I was born on 21 May 1921. My father was a well-known teacher of physics and the author of text books, set exercise books and works of popular science. I grew up in a large communal apartment where most of the rooms were occupied by my family and relations and only a few by outsiders. The house was pervaded by a strong traditional family spirit - a vital enthusiasm for work and respect for professional competence. Within the family we provided one another with mutual support, just as we shared a love of literature and science. My father played the piano remarkably well, in particular Chopin, Grieg, Beethoven and Scriabin. During the civil war he earned a living by playing the accompaniment to silent films at the cinema.

I am especially grateful for the memory of my grandmother, Maria Petrovna, who was the family's good spirit. She died before the war at the age of 79. My grandmother brought up six children and when she was around 50 years old she taught herself English all on her own. Right up to the time of her death she read English works of fiction in the original. From when we were quite small she read aloud to us, her grandchildren. I still have the most vivid memory of her reading to us those evenings. It would be Pushkin, Dickens, Marlowe or Beecher-Stowe, and in Holy Week, the Gospel.

The influence of my home has meant a great deal to me, particularly because I had my first lessons at home and later experienced the greatest difficulty in adapting myself to my classmates. I took my final school examination with distinction in 1938 and at once began to study at the Faculty of Physics in Moscow University. Here too I passed my Finals with distinction, in 1942 when because of the war, we had been evacuated to Ashkhabad.

In the summer and autumn of 1942 I lived for some weeks in Kovrov where I had originally been sent to work after my graduation. Later I worked as a lumberjack in a desolate rural settlement near Melekess. My first bitter impressions of the life of the workers and peasants in that very hard time are derived from those days. In September 1942 I was sent to a large munitions factory on the Volga where I worked as an engineer and inventor right until 1945. At the factory I made a number of inventions in the field of production control. But in 1944, while still employed at the factory, I wrote some scientific articles on theoretical physics and sent them to Moscow for appraisal and comment. These first works were never published, but they gave me the self-confidence so essential to every researcher.

In 1945 I began to read for my doctorate at the Lebedev Institute, the department of physics in the Academy of Sciences of the USSR. My teacher there was the great theoretical physicist, Igor Evgenyevich Tamm.

He influenced me enormously and later became a member of the Academy of Sciences of the USSR and a winner of the 1958 Nobel Prize for physics. In 1947 I defended my thesis on nuclear physics, and in 1948 I was included in a group of research scientists whose task was to develop nuclear weapons. The leader of this group was I. E. Tamm. For the next 20 years I worked under conditions of the highest security and under great pressure, first in Moscow and subsequently in a special secret research centre. At the time we were all convinced that this work was of vital significance for the balance of power in the world and we were fascinated by the grandeur of the task. In the foreword to my book "Sakharov Speaks", as well as in "My Country and the World", I have already described the development of my socio-political views in the period 1953-68 and the dramatic events which contributed to or were the expression of this development. Between 1953 and 1962 much of what happened was connected with the development of nuclear weapons and with the preparations for and realization of the nuclear experiments.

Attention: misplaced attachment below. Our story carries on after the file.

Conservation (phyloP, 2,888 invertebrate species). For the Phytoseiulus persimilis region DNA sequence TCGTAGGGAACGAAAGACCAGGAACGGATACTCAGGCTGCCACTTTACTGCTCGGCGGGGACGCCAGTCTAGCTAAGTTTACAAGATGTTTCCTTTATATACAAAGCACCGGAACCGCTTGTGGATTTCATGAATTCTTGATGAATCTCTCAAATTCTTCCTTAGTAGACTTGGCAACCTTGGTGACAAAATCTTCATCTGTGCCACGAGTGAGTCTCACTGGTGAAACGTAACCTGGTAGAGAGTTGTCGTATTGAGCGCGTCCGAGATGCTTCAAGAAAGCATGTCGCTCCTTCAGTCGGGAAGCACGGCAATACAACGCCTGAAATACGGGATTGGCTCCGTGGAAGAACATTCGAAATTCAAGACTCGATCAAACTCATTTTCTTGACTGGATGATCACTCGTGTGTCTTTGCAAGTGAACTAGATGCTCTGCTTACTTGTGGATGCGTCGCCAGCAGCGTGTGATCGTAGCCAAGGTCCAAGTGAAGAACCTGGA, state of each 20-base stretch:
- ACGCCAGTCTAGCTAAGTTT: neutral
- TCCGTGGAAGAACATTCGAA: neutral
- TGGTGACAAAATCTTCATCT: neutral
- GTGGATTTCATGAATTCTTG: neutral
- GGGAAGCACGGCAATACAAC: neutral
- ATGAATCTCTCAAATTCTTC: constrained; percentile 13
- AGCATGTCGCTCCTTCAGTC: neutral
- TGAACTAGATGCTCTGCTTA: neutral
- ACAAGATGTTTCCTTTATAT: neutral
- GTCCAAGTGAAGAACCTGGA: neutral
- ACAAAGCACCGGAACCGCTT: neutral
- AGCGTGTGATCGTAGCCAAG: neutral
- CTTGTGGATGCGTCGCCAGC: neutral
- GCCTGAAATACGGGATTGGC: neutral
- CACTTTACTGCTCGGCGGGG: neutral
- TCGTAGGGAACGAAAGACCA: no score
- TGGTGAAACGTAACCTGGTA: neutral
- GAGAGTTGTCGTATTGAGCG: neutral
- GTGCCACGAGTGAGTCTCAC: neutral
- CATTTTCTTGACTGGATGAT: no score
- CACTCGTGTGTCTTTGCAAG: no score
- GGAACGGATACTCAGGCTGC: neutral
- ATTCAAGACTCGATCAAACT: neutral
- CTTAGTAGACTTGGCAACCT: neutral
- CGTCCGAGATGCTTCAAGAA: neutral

At the same time I was becoming ever more conscious of the moral problems inherent in this work. In and after 1964 when I began to concern myself with the biological issues, and particularly from 1967 onwards, the extent of the problems over which I felt uneasy increased to such a point that in 1968 I felt a compelling urge to make my views public. Thus it was that the article "Thoughts on Progress, Peaceful Coexistence and Intellectual Freedom" came into being. In reality these are the same themes which seven and a half years later were to become the title of my Nobel Lecture ("Peace, Progress and Human Rights"). I consider these themes to be fundamentally important and closely interconnected. My public stand represented a turning point for me and my entire future. The article very quickly became known throughout the world. For a long time the Soviet press contained no mention of the "Thoughts", and later references were either disapproving in the extreme or else ironic. A great many critics, even if sympathetically disposed towards me, regarded my reflections in this work as exceedingly naive and speculative. Today, however, after eight intervening years, it seems that much of what may be termed important both in Soviet politics and in international politics is connected in one way or another with these thoughts.

From 1970 onwards the defence of human rights and the defence of the victims of political trials became all-important to me. Together with Chalidze and Tverdokhlebov, and later with Shafarevich and Podyapolski I shared in running the Committee for Human Rights, thus making my position quite clear. I feel bound to recall the fate of two of them. In April 1976 Andrei Tverdokhlebov was sentenced to five years exile for his social work, and in March Grigori Podyapolski was lost to us through his tragic premature death.